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Corn+Soybean Digest

Economic Recovery Slog

In my last column, or as some readers are calling it, my formalized blog, Road Warrior travels took me to the financial epicenter, New York. After a visit to lower Manhattan, Wall Street and Ground Zero, the educational and speaking component was the 2009 Northeast Farm Credit Conference.

Mark Zandi, Chief Economist at Moody’s Economy, Inc., a nationally and internationally respected economist was on the program with me. He mirrored my comments in an earlier session that the economy would slog along in early 2010 and 2011 after the effects of the stimulus packages diminish. He stated some basic reasons.

He is uncomfortable with the economy early next year because of the job market. Unemployment has a high probability of exceeding 10%, but more importantly with discouraged workers and cut backs in hours, the rate may be near 17%. This reduces consumer confidence and investment ambitions. If small businesses and businesses in general do not improve hiring on a sustained basis, then the economy will be in difficulty.

Next, home foreclosures are is still increasing. Two to four million homeowners are 30-90 days delinquent or “upside down” on their mortgage, which means they owe more than the property is worth. This figure is based upon 53 million mortgages nationwide, which is too high of a percentage on a major part of the economy. Zandi stated that housing prices would face another downturn in 2010.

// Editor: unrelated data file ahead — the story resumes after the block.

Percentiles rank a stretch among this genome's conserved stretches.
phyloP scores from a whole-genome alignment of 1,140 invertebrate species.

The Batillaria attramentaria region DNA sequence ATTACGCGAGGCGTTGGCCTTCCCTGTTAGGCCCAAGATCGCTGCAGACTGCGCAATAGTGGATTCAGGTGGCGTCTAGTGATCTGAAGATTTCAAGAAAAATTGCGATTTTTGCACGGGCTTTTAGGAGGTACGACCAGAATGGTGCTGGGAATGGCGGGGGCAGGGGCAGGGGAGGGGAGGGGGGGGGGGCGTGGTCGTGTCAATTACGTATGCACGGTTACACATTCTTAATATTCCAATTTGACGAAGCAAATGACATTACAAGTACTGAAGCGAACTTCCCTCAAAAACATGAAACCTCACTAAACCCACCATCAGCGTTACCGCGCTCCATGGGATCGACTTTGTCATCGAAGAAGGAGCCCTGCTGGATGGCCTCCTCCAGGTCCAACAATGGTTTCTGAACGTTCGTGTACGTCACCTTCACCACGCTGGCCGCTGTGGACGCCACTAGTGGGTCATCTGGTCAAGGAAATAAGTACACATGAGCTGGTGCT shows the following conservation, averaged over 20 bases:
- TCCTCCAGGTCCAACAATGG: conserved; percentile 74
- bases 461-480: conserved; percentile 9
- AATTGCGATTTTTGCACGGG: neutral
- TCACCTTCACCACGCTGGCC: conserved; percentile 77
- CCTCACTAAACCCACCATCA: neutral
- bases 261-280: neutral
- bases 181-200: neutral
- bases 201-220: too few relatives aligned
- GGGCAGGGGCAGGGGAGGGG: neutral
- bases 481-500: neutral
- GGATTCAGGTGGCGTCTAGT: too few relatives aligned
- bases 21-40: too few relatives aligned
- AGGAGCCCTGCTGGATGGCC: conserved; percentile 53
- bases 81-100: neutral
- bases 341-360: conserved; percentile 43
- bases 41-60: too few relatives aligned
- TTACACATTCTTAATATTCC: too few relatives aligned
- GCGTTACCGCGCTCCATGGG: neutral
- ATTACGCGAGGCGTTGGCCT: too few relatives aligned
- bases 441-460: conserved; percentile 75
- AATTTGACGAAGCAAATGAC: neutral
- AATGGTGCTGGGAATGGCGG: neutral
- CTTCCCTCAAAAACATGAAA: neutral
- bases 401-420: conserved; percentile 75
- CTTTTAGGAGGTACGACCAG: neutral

Another variable in the recovery is commercial real estate. While housing prices are down 30%, commercial real estate has deflated 35%. Commercial real estate was later to begin its decline, but the decline has been much more abrupt. This could result in as many as 400 small bank failures nationwide over the next few years.

In summary, while the government stimulus – including Cash for Clunkers, tax credits for first time homebuyers and assistance to state governments – has resulted in 3-4% growth in GDP, the budget stimulus will fade next year resulting in a drag on the economy. As an economist I have similar thoughts. It is scary to have two economists in agreement on principles!

From my hotel room I could see a full moon over Manhattan on a cold fall evening. What a picture postcard with the Statue of Liberty in the distance! However, lost in this picture are the Twin Towers and people lost on that terrible day. May we never forget. Thank you to those people who are defending what this country was founded upon

Editor’s note: Dave Kohl, Corn & Soybean Digest trends editor, is an ag economist specializing in business management and ag finance. He recently retired from Virginia Tech, but continues to conduct applied research and travel extensively in the U.S. and Canada, teaching ag and banking seminars and speaking to producer and agribusiness groups. He can be reached at [email protected].

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